The Seven Sorrows devotion as bequeathed to the Church by St. Bridget is simply a short meditation upon each of the Seven Sorrows of Our Blessed Mother, in which each meditation is accompanied by the recitation of a Hail Mary. Our Blessed Mother's principal Seven Sorrows are as follows:

  1. Simeon's prophecy
  2. The flight to Egypt
  3. The loss of the Child Jesus after the Passover 
  4. Meeting Jesus on the way of the Cross
  5. Mary's witness of the crucifixion and death of her Son
  6. The body of Jesus being taken down from the Cross and laid in her arms and
  7. The burial of Jesus 

Even just a cursory knowledge of the Gospels reveals that St. Bridget elided some sorrowful events that presented themselves to Our Blessed Mother in the course of her life on earth. For example, one serious sorrow omitted was Mary's journey — late in pregnancy — from Nazareth to Bethlehem. Mary's journey on foot over rough terrain was certainly no pleasant task for her! 

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Our Lady's Seven Sorrows

But what about the mystery of Our Blessed Mother bearing our sorrows now (sorrows that she bears even as she reigns as Queen of Heaven in 2021)? These crosses do not diminish the substantial joy of her beatitude, and yet she bears them with the deepest concern of her Immaculate Heart. Our Blessed Mother is deeply concerned for the billions of souls who, despite the overwhelming victory of her Son's redemptive death, just walk away from this great gift with cold indifference, to their own condemnation and eternal damnation.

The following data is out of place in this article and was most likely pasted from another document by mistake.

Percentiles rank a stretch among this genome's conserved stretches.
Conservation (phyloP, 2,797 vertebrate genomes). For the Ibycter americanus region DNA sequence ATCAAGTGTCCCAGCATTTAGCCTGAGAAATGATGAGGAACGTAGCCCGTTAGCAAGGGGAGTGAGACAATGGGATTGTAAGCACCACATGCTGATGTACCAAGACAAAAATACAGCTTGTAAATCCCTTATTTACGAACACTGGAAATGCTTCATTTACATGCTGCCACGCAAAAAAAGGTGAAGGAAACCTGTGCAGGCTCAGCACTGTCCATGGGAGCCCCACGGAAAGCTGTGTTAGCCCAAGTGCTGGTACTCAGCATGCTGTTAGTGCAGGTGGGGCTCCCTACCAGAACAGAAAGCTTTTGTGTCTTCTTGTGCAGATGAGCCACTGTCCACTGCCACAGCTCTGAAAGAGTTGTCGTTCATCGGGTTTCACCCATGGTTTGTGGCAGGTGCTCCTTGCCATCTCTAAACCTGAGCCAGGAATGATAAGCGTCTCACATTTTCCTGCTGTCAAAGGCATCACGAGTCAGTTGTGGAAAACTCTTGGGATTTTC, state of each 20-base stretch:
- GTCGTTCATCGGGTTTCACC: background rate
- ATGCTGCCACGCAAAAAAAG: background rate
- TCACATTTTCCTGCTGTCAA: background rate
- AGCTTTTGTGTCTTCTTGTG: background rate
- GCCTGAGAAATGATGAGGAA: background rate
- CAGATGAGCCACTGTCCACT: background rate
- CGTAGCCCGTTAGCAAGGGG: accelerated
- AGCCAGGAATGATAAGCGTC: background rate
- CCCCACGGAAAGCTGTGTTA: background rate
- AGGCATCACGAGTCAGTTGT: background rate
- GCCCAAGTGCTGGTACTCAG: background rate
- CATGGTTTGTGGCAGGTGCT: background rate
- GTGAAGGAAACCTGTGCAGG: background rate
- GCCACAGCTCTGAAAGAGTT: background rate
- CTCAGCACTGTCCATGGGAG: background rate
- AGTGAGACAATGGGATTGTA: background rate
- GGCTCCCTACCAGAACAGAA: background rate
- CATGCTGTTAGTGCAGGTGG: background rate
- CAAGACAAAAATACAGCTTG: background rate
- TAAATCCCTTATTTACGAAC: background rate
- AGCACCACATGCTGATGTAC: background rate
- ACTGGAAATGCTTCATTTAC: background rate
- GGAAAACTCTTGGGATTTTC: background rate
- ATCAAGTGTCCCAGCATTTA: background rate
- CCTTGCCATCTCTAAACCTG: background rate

For a clear depiction of just how deep Our Blessed Mother's sorrow is for all those who are pursuing their own damnation, recall the image of Our Lady of La Salette, whose feast day we celebrate each year on Sept. 19. During her apparition at La Salette, she even appeared to be shedding copious tears owing to these sorrows. The image of Our Lady of La Salette recalls the apparition that occurred in France on Sept. 19, 1846, where two young shepherds, Maximin and Mélanie, encountered Our Blessed Mother in tears, seemingly overcome by sadness for the blatant rejection of her Son by such a large portion of humanity.